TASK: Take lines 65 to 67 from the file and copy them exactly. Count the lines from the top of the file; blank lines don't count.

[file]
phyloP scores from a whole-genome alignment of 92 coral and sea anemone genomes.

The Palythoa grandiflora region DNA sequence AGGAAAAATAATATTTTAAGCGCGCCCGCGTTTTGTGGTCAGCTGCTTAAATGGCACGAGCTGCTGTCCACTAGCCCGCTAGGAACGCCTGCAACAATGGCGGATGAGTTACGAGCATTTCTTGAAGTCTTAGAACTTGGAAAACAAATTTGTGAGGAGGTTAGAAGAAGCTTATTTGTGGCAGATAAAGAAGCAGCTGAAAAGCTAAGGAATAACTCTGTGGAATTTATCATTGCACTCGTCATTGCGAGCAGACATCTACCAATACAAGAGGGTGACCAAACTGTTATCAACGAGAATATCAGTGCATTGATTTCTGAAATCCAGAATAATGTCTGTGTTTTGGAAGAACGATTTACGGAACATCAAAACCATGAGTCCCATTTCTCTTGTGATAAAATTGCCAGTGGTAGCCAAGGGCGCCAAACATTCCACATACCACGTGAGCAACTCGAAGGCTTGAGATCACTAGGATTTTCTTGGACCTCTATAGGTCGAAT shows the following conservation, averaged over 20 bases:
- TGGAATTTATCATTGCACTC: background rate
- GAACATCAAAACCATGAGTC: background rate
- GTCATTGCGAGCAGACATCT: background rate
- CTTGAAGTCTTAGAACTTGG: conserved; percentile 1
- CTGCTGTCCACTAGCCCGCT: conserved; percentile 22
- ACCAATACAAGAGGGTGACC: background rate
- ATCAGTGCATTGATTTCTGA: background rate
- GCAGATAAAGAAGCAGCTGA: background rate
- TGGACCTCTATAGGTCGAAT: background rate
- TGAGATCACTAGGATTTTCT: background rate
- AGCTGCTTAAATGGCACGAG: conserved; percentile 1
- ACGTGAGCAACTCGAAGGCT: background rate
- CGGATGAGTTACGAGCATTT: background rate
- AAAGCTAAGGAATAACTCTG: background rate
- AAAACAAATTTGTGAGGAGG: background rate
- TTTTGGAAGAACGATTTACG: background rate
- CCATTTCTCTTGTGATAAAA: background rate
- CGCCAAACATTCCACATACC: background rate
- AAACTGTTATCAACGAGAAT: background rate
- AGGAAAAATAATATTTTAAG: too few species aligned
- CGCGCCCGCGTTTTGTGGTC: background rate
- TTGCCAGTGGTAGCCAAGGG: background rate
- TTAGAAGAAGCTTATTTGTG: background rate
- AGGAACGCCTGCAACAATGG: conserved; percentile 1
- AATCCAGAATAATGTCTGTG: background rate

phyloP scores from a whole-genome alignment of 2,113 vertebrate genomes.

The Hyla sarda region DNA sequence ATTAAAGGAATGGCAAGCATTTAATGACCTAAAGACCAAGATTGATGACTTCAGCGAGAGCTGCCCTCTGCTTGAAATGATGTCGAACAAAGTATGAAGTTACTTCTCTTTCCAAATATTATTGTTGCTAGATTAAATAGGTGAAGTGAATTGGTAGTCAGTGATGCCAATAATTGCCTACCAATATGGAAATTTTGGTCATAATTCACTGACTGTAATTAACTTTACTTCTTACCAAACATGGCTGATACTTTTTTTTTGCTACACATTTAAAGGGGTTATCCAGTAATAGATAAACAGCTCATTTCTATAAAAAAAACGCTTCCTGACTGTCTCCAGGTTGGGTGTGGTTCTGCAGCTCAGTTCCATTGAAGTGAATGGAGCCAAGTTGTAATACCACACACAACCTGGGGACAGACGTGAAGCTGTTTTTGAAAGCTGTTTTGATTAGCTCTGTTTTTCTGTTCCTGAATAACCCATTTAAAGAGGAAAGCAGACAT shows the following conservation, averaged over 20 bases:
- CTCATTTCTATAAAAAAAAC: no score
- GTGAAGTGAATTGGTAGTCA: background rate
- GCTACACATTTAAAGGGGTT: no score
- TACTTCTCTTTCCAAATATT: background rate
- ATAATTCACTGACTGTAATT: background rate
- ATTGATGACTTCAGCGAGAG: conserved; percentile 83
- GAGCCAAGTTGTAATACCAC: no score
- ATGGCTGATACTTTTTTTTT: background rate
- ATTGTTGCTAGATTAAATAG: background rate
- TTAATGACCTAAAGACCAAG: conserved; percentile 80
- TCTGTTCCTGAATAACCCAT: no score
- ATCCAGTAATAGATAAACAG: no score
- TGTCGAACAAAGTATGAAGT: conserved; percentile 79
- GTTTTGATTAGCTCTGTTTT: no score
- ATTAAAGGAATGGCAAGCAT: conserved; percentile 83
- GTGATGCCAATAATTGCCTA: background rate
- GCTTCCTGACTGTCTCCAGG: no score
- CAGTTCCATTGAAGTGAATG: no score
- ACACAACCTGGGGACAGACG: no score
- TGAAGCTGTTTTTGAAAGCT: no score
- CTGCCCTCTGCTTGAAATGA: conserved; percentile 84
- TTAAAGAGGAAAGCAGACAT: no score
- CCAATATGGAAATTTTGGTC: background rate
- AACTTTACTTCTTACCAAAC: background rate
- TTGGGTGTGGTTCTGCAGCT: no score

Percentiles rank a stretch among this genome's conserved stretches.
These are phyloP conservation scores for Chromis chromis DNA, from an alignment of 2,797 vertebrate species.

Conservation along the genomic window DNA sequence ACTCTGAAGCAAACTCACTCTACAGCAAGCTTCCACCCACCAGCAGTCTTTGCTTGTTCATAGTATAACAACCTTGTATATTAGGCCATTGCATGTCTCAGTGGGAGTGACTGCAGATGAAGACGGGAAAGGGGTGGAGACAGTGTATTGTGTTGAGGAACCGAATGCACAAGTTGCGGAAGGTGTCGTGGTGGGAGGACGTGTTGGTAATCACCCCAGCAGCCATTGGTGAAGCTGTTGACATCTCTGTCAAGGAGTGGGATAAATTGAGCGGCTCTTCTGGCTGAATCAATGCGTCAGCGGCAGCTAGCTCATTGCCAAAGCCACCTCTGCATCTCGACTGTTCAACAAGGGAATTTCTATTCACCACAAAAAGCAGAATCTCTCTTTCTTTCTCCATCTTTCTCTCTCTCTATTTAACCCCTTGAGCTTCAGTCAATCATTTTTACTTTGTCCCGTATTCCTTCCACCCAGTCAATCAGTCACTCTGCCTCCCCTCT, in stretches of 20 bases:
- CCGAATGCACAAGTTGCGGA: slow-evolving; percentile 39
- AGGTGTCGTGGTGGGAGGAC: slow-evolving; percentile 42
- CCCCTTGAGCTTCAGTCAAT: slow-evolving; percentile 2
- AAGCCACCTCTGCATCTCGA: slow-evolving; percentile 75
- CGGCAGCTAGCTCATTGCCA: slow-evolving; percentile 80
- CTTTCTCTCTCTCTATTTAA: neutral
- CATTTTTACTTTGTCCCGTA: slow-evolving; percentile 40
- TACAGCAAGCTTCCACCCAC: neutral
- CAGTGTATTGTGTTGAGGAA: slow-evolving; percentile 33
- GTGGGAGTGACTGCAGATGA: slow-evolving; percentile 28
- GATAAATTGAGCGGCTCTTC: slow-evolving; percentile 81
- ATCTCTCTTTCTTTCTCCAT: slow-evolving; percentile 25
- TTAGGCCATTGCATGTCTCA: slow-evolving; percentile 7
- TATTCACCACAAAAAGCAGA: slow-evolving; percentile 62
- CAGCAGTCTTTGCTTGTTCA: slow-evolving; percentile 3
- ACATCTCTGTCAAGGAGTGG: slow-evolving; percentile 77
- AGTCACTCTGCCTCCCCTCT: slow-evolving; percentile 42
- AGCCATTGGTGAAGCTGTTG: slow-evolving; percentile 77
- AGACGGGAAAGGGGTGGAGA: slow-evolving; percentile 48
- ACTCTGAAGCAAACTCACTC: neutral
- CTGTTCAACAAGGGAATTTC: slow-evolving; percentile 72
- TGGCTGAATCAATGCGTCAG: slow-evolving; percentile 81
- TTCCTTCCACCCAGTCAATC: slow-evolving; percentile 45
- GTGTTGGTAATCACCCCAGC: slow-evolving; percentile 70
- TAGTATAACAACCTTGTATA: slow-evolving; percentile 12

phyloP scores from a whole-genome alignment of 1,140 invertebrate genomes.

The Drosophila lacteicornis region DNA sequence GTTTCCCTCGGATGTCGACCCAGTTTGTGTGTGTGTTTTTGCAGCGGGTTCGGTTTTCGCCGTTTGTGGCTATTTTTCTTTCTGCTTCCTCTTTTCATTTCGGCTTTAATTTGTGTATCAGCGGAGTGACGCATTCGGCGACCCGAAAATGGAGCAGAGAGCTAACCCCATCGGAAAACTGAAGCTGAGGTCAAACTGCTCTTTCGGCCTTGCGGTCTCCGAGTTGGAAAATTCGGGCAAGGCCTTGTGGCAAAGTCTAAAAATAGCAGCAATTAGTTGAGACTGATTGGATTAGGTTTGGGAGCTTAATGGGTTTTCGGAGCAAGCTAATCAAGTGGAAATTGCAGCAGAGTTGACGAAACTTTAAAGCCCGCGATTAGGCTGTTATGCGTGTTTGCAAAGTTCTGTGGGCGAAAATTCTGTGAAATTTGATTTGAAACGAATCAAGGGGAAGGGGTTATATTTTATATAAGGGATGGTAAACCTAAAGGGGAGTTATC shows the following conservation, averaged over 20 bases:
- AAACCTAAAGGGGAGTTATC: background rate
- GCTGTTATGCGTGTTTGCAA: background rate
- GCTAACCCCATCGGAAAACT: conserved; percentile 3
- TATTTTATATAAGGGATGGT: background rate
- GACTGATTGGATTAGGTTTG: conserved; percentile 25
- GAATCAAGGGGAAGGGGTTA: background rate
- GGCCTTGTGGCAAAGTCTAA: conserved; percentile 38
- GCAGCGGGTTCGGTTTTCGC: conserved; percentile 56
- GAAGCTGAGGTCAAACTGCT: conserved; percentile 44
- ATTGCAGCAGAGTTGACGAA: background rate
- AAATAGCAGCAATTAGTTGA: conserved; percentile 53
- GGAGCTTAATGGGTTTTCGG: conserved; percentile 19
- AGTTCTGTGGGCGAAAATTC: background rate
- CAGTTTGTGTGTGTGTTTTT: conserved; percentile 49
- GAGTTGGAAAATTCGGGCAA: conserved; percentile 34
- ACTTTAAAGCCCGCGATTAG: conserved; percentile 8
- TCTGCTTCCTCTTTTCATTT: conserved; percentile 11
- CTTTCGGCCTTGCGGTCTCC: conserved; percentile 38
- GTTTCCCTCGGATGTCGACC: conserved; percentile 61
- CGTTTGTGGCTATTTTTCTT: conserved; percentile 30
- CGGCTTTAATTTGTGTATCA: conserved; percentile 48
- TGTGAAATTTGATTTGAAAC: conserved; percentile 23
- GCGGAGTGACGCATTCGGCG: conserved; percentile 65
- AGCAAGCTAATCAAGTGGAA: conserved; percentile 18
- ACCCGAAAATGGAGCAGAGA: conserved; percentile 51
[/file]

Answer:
- TACAGCAAGCTTCCACCCAC: neutral
- CAGTGTATTGTGTTGAGGAA: slow-evolving; percentile 33
- GTGGGAGTGACTGCAGATGA: slow-evolving; percentile 28